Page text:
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Ace the GMAT: Master the GMAT in 40 Days (English Edition) eBook Kindle
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As anyone who has prepared for the GMAT exam can tell you, there is no one book that can fully prepare you for this challenging computer-adaptive test. You will need a combination of Official Practice Questions such as the GMAT Official Guide Bundle The Official Guide to the GMAT Review 2017 Bundle + Question Bank + Video, The 6 Official GMATPrep Computer Adaptive Tests from GMAC, online learning forums such as GMAT Club, and strategy guides such as this one and the Manhattan GMAT Series Complete GMAT Strategy Guide Set (Manhattan Prep GMAT Strategy Guides) in order to maximize your score. In fact, you can also read my exhaustive review of the GMAT Official Guide Bundle (linked above) for a full list of my GMAT prep recommended materials.
There are 3 main reasons why I appreciate this book:
1) It features a detailed 40-day GMAT study plan, which can help you stay disciplined and organized, even if you have much more than 40 days to prepare.
2) It does a great job of categorizing GMAT questions by type / sub-type and providing relevant practice questions / strategy advice.
3) It contains very insightful advice on the analysis of an argument essay (AWA) portion of the test, including the CCRIQ assumption identification tool (Cause and Effect, Comparison and Analogy, Representativeness, Implementation, Questionable Evidence).
Again, it is nearly impossible to write a single book that covers every aspect of a test as complex as the GMAT. However, "Ace the GMAT" is far better than any offerings I've seen from Kaplan, Princeton, or the like, and it's written in a very calm, no-nonsense tone that does not pander to the reader by oversimplifying, providing overly easy or overly complicated practice questions, or ignoring the obvious utility of the official materials and tests from GMAC. If anything, it is a bit outdated (on page 401, he refers to GMAT Club as "MBA Club"), but it is still the best all-in-one GMAT strategy guide I've found so far. Well done, Mr. Royal.
There's much to like about this book, but three things in particular stand out to me. First, I like how Brandon groups problems together in "buckets." This makes it super easy to practice particular skills and hammer away at them until they're mastered. For example, if you're currently learning "triangles," there's a whole block of questions grouped together specifically about triangles. Same for Distance-Rate problems, mixtures, probability questions, etc. This is perfect for my course, where I can assign blocks of problems to be completed immediately after watching the instructional videos on corresponding topics, but it's also useful for the student who is trying to study on his/her own. Second, the buckets of problems are arranged in increasing order of difficulty with a "chili" rating acting as a guide. Take triangle questions again as an example. The first question in that bucket is a 1-chili question, meaning it's easy. It lets the student get her feet under her. Then the questions get increasingly difficult until the student is tackling 3-chili questions, proving they're ready for higher-level questions on the GMAT as well. It's a great way to build confidence while escalating your advanced understanding of each question type. Finally, most GMAT textbooks provide answer explanations that are very traditional in nature. But as I teach in my course, the way you were taught to do something in your high school algebra class isn't always the most efficient way to solve questions on the GMAT. I like how Brandon often provides a secondary answer explanation that takes this into account and gives students alternative ways of solving the same question.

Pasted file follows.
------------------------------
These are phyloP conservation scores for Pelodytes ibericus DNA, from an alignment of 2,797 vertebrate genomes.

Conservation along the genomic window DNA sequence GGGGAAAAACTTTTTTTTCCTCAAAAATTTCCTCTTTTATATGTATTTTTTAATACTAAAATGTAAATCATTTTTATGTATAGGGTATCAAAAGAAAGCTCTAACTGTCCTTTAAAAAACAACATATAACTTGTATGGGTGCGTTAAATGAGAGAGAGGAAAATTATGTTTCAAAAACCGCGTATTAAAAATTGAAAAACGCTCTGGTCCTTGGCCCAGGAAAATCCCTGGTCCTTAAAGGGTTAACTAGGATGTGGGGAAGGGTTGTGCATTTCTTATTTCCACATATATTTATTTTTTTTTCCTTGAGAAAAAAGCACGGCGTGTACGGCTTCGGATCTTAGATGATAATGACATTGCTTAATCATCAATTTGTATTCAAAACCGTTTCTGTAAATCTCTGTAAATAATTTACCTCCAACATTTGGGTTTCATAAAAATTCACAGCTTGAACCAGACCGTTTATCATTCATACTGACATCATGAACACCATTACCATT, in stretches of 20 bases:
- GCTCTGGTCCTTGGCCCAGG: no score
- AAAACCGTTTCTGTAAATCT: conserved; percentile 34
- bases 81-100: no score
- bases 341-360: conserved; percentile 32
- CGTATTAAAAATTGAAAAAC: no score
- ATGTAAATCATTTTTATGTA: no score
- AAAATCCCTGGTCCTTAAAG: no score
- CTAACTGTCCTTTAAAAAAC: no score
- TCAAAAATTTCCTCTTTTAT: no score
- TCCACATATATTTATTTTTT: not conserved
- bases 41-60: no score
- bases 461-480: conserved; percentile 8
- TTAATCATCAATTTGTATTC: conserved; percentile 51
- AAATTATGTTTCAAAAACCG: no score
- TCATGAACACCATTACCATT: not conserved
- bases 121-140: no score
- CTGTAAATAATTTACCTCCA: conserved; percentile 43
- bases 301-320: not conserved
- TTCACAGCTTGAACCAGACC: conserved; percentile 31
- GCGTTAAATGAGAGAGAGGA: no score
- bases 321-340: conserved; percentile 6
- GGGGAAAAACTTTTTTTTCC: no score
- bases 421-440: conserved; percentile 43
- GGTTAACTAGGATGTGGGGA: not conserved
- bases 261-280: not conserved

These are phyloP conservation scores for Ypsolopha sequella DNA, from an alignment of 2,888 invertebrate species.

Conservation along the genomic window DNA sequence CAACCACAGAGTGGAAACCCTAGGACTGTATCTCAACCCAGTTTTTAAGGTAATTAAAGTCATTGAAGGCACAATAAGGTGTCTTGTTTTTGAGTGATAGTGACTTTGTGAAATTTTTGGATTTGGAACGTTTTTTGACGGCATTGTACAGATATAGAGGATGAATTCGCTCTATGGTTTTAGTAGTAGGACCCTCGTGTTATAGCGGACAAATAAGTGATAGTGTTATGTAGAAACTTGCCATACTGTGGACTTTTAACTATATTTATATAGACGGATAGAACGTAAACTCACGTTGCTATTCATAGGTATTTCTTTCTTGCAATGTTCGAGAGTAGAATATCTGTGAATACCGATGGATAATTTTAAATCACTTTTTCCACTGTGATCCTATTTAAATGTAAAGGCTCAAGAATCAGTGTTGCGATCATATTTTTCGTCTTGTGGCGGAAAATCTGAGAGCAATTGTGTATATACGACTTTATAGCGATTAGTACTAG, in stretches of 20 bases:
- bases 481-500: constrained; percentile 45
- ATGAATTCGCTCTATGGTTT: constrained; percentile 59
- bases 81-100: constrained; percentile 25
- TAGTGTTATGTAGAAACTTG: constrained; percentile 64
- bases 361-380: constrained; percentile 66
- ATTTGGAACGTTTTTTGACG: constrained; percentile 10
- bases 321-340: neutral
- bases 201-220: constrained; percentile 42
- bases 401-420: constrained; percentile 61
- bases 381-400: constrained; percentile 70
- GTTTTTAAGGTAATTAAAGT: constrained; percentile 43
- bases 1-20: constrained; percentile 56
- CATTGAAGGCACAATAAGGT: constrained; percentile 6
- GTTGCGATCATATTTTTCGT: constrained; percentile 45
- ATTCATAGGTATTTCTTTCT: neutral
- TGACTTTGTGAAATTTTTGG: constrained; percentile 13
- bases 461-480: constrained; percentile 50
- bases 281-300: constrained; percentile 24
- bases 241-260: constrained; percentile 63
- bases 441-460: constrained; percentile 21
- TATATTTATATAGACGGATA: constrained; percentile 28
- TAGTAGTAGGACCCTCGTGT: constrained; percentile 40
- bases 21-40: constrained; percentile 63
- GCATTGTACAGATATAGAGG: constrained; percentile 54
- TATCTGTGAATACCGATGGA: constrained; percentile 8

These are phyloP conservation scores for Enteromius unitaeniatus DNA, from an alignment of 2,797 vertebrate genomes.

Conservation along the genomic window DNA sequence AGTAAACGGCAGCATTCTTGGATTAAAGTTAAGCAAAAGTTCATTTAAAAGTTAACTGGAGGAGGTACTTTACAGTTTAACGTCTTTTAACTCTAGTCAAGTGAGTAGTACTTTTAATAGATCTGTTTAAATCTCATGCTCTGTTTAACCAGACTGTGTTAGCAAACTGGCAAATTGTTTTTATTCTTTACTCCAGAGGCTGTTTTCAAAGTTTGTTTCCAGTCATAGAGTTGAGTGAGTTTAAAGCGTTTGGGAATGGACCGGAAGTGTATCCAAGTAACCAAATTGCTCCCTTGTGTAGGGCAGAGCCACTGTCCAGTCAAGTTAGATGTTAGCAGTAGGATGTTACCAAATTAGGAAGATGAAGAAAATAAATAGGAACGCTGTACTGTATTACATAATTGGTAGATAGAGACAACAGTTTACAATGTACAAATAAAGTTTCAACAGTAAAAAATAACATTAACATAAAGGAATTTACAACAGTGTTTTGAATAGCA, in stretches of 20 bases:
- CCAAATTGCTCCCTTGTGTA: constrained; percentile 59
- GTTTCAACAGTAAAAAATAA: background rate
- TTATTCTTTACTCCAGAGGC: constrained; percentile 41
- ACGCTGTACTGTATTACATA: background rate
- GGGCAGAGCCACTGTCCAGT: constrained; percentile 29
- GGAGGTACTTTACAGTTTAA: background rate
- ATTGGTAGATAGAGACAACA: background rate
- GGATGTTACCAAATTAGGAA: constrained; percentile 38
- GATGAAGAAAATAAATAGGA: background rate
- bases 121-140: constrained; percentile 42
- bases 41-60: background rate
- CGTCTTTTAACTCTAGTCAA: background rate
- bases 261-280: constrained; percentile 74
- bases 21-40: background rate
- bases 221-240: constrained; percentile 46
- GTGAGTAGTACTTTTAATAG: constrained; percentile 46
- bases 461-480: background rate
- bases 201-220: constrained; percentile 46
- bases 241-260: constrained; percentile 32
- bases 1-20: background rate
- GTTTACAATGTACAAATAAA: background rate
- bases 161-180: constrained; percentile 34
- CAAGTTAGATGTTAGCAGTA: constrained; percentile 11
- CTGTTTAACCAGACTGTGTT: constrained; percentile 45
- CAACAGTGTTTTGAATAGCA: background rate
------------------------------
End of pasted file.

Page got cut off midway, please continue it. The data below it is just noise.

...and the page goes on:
I wouldn't go as far as to say that this book is a complete stand-alone in terms of preparing for the GMAT on your own. While there's written instruction on the different topics tested on the GMAT (e.g. how to analyze arguments, how to tackle reading comprehension passages, how to think through data sufficiency questions, etc.), it's not as detailed or thorough as the do-it-yourselfer out there might be looking for (which is why I use it as a complement to the instruction I provide in my course, not a replacement for it) -- especially if you're trying to learn the GMAT from ground zero. But as a source of practice problems to get you ready for test day, there's nothing better out there -- and every prospective GMAT test taker should have this book in his/her library!